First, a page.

Just to continue with late 60s-early 70s soundtracks, another one of my favourites is the soundtrack to 1971’s Get Carter, starring Michael Caine as the titular Carter, a London mob enforcer come to Newcastle to investigate the death of his brother. In addition to the spare, yet striking soundtrack by Roy Budd, this film is one of the grimmest gangster movies you’re ever likely to see, with Carter as little more than a revenge machine, not driven by love or passion in the end, or even by anger, but just driven by an instinct to protect his family honour by seeking vengence on those who have harmed his kin.
Here’s a link of film composer Roy Budd playing the theme to the film, with some of the opening scenes included.
Note the use of the tabla along with the jazz instruments; the tabla takes the place of the drum kit, which leaves some great spaces in the overall sound. Yet, the percussion line is distinctive, insistent. That harpsichord-like instrument is a celesta; a really ghostly sound, ominous, yet delicate at the same time. And that warm, relentless bass line; magic.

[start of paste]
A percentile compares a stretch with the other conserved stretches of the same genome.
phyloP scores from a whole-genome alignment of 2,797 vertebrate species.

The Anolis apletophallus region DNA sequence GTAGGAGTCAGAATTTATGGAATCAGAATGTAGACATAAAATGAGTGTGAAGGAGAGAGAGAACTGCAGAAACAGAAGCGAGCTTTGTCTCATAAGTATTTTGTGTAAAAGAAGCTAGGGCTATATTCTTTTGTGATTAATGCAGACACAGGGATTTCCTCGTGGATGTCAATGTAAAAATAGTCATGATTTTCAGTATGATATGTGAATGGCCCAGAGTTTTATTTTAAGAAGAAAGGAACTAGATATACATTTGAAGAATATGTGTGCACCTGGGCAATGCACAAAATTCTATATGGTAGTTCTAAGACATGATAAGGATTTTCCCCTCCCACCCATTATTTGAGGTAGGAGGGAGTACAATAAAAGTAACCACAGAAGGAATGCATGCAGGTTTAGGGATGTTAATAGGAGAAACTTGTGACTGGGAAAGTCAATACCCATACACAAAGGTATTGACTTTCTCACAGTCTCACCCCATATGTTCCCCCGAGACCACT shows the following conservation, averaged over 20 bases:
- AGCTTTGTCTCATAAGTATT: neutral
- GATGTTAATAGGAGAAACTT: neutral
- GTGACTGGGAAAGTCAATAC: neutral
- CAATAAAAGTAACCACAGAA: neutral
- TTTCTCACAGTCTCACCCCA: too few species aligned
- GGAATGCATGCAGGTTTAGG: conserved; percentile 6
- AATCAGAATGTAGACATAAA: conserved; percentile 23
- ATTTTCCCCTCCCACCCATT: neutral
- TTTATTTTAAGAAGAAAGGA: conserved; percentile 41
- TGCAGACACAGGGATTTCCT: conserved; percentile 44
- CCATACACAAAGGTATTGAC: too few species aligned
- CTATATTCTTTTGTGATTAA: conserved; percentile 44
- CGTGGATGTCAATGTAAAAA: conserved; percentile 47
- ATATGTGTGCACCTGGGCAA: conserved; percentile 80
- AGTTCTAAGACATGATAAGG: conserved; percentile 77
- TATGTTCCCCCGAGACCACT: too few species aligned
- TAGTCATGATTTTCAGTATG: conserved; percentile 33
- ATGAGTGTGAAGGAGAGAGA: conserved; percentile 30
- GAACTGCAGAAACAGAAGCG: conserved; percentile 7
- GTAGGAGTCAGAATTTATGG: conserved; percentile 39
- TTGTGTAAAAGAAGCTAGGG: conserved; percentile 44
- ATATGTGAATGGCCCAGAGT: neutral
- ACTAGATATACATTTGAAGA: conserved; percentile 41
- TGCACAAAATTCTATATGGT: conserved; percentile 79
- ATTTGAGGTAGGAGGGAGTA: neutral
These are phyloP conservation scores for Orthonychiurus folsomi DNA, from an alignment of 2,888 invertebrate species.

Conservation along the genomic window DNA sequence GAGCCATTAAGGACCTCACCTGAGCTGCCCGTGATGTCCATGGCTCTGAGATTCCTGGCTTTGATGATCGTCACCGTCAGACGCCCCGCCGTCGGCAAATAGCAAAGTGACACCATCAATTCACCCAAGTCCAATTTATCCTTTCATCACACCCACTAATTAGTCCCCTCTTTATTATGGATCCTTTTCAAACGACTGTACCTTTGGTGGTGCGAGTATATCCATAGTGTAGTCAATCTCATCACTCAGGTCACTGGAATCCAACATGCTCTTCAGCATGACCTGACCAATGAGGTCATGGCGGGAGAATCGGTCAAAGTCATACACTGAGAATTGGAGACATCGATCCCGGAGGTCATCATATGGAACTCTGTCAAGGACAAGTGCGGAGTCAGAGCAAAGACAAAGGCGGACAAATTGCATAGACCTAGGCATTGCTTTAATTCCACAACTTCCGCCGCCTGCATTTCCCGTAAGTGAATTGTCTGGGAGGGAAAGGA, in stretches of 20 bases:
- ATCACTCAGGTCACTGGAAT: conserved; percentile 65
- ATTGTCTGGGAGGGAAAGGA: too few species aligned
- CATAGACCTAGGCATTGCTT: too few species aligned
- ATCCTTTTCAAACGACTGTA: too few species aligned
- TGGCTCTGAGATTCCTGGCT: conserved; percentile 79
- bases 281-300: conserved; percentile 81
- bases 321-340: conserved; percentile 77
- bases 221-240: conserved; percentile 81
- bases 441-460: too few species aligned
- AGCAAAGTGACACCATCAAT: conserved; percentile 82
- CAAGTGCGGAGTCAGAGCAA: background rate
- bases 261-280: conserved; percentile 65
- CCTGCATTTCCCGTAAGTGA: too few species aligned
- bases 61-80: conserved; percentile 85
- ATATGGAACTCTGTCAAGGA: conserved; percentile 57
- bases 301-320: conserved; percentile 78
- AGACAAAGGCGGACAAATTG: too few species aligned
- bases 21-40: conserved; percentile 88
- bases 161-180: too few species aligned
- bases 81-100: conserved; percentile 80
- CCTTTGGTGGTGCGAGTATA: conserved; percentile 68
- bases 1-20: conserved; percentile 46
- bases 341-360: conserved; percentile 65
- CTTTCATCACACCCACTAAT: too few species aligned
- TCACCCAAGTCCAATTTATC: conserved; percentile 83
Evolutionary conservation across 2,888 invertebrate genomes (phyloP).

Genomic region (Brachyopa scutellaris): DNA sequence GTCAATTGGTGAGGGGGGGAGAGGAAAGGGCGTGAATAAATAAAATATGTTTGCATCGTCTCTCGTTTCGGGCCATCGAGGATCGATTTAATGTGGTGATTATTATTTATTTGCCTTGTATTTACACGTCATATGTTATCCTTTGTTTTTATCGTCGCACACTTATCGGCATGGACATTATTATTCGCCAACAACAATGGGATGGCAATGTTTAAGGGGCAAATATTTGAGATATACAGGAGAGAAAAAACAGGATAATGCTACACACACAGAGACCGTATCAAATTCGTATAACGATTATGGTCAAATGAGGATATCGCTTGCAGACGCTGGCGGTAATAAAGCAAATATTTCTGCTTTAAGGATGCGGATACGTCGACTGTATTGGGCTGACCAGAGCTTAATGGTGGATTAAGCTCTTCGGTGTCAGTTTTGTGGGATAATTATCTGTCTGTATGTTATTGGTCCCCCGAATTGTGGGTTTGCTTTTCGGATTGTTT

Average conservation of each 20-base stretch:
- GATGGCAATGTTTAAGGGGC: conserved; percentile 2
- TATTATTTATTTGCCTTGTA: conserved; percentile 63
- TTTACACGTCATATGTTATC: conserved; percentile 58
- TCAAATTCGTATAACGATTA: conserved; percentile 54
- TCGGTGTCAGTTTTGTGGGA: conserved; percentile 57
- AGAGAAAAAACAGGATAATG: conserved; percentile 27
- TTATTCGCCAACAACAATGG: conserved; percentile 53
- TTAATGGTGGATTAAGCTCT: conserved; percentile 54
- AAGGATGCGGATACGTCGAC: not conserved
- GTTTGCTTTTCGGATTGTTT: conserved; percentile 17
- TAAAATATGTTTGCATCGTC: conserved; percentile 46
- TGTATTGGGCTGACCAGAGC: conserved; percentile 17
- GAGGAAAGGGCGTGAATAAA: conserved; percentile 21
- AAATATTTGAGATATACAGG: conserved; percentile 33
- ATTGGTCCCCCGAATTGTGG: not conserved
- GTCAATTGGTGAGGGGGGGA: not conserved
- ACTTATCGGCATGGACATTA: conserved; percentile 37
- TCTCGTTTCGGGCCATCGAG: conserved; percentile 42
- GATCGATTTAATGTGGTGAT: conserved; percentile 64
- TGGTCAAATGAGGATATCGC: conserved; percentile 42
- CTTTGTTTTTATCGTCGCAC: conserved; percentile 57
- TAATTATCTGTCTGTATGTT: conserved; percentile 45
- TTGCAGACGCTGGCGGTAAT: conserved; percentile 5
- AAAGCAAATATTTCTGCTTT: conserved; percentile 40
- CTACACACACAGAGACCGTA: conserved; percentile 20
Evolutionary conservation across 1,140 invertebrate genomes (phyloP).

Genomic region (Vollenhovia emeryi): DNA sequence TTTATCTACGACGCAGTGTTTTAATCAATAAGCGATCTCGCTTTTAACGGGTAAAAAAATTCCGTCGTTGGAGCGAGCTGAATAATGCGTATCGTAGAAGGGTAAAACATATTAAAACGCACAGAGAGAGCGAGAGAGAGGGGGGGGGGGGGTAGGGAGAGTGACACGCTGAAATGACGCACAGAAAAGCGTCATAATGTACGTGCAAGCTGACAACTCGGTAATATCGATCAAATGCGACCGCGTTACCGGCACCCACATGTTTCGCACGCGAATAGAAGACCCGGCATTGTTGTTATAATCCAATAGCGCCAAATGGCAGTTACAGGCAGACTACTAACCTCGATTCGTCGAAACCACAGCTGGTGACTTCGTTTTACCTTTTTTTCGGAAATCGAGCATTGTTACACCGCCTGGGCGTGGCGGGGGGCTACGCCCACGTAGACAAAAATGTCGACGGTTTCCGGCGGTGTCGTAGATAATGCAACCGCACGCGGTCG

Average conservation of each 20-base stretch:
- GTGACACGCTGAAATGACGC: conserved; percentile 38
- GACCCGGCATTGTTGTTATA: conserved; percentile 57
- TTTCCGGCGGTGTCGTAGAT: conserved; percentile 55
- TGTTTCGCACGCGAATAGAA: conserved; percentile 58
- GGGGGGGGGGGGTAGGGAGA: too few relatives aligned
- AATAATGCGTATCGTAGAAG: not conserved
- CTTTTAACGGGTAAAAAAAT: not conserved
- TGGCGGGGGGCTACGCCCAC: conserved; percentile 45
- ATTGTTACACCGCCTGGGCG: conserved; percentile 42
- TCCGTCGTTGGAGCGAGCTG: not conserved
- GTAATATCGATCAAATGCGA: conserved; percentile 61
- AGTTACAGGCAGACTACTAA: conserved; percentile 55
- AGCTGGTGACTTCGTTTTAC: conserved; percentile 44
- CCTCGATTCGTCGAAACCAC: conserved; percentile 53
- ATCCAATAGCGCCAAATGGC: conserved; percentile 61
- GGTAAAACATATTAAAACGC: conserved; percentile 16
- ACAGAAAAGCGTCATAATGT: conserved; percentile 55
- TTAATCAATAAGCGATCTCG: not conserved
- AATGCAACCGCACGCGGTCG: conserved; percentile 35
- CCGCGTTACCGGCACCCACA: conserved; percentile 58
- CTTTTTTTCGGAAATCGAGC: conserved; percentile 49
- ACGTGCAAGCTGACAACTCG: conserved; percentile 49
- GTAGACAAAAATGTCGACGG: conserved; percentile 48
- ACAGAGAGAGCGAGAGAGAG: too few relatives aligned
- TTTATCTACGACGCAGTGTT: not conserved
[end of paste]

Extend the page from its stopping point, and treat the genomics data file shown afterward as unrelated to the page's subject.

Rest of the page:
The theme remains to be well-known in Britain, as is the film as a whole, with Caine’s take on the character having become established as a national icon. The groans of displeasure across the Atlantic when word of the Sylvester Stallone version hit their shores were deafening. Stallone plays him as a tough guy, not a bad guy. Caine’s take on him is decidedly amoral, a true British anti-hero; for him, “it’s a full-time job”.